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A multinational observational study identifying primary care patients at risk of overestimation of asthma control.
NPJ Prim Care Respir Med 2019; 29(1):43NP

Abstract

Factors related to the discrepancy between patient-perceived and actual disease control remain unclear. Identifying patients at risk of overestimation of asthma control remains elusive. This study aimed to (i) investigate the relationship between patient-reported and actual level of asthma control (ii), compare the characteristics between patients who believe their asthma is well controlled that accurately report 'well-controlled' asthma with those that do not, and (iii) identify factors associated with inaccurately reported 'well-controlled' asthma. A historical, multinational, cross-sectional study using data from the iHARP (initiative Helping Asthma in Real-life Patients) review service for adults with asthma prescribed fixed-dose combination therapy. Data from 4274 patients were analysed. A major discrepancy between patient-reported and Global Initiative for Asthma defined asthma control was detected; 71.1% of patients who reported 'well-controlled' asthma were inaccurate in their perception despite receiving regular maintenance therapy. Significant differences were noted in age, gender, body mass index, education level, medication use, side effects, attitudes to preventer inhaler use, inhaler technique review and respiratory specialist review between patients who accurately reported 'well-controlled' asthma and those who did not. Independent risk factors associated with inaccurately reported 'well-controlled' asthma were: having taken a maximum of 5-12 puffs or more of reliever inhaler on at least one day within the previous 4 weeks; being female; having seen a respiratory specialist more than a year ago (rather than in the previous year); and having required oral corticosteroids for worsening asthma in the previous year. The study highlighted the significant hidden burden associated with under-recognition of poor asthma control, on the part of the patient and the need for targeted interventions designed to address the continuing discrepancy between perceived and actual disease control.

Authors+Show Affiliations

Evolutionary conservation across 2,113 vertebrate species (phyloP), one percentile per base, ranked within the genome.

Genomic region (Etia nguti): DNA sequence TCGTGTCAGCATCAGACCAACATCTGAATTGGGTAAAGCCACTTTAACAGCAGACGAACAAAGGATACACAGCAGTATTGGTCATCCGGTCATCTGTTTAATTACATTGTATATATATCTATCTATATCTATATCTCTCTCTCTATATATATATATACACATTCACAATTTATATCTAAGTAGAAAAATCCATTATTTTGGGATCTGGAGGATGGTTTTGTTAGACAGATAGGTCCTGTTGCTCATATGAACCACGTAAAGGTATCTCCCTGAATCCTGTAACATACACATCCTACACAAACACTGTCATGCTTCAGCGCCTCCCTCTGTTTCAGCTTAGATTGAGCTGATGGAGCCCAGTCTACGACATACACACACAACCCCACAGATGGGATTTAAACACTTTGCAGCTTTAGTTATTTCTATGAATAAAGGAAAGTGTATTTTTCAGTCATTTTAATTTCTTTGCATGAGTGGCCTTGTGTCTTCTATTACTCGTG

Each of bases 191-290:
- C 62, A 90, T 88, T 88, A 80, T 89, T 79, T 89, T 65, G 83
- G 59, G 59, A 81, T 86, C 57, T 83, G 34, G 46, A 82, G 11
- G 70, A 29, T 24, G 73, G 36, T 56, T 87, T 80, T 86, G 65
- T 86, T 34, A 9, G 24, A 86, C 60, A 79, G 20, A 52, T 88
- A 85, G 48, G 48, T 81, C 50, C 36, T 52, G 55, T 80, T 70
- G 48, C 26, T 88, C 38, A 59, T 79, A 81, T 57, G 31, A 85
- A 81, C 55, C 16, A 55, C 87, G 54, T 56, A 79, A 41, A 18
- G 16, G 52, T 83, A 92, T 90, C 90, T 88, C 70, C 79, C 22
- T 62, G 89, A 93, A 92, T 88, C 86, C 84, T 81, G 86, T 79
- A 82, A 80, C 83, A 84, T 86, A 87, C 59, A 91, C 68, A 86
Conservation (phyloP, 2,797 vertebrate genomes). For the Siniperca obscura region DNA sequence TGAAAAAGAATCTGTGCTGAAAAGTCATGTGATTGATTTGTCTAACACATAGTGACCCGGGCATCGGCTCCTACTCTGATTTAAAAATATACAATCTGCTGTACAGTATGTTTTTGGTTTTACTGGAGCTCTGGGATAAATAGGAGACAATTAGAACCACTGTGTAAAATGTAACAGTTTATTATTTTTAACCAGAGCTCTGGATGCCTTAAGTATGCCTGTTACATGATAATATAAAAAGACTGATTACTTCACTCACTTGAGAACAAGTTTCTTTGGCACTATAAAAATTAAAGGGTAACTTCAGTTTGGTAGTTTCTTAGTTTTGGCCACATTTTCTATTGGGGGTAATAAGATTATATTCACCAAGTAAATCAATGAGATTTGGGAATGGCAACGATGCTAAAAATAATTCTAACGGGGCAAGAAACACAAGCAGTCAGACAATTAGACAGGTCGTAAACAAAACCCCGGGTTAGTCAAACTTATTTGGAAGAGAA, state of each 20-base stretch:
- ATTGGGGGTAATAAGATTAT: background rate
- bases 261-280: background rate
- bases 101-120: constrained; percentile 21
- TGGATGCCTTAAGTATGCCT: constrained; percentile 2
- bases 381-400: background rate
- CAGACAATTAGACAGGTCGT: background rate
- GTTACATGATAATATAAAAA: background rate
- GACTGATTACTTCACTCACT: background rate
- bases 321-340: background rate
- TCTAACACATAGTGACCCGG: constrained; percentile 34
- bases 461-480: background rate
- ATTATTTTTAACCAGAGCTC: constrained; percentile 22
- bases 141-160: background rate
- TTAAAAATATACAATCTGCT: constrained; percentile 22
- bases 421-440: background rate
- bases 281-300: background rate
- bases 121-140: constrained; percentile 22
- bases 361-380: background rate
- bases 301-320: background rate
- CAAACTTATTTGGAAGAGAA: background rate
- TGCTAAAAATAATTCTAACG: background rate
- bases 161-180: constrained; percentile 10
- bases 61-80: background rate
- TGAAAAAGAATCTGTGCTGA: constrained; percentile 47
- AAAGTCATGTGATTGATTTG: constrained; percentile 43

Quality Use of Respiratory Medicines Group, Woolcock Institute of Medical Research, University of Sydney, Sydney, NSW, Australia. vicky.kritikos@sydney.edu.au. Department of Respiratory and Sleep Medicine, Royal Prince Alfred Hospital, Sydney, NSW, Australia. vicky.kritikos@sydney.edu.au.Optimum Patient Care, Cambridge, UK. Observational and Pragmatic Research Institute, Southbank, Singapore. Academic Primary Care, University of Aberdeen, Aberdeen, UK.Respiratory Medicine, University of Ferrara, Ferrara, Italy.Special Interest Respiratory Area, Italian Interdisciplinary Society for Primary Care, Bari, Italy.Department of Public Health and Caring Sciences, Family Medicine and Preventive Medicine, Uppsala University, Uppsala, Sweden.Optimum Patient Care, Cambridge, UK. Allergy and Respiratory Research Group, Usher Institute of Population Health Sciences and Informatics, University of Edinburgh, Edinburgh, UK.Department Experimental and Clinical Medicine, University of Florence, Firenze, Italy.Inhalation Consultancy Ltd, Leeds, UK.NHS Greater Glasgow & Clyde R&D, Glasgow, UK.Department of Public Health and Caring Sciences, Family Medicine and Preventive Medicine, Uppsala University, Uppsala, Sweden.Box Surgery, Box, UK.Primary Care Respiratory Research Unit, Instituto de Investigación Sanitaria de Baleares (IdISBa), Palma, Spain.Department of Primary Health Care Services, Norwegian Directorate of Health, Oslo, Norway.Department of Primary Care, University of Groningen, University Medical Centre Groningen, Groningen, Netherlands.Optimum Patient Care, Cambridge, UK. Observational and Pragmatic Research Institute, Southbank, Singapore.Quality Use of Respiratory Medicines Group, Woolcock Institute of Medical Research, University of Sydney, Sydney, NSW, Australia. Sydney Medical School, Faculty of Medicine and Health, The University of Sydney, Sydney, NSW, Australia. Central Sydney Local Area Health District, Sydney, NSW, Australia.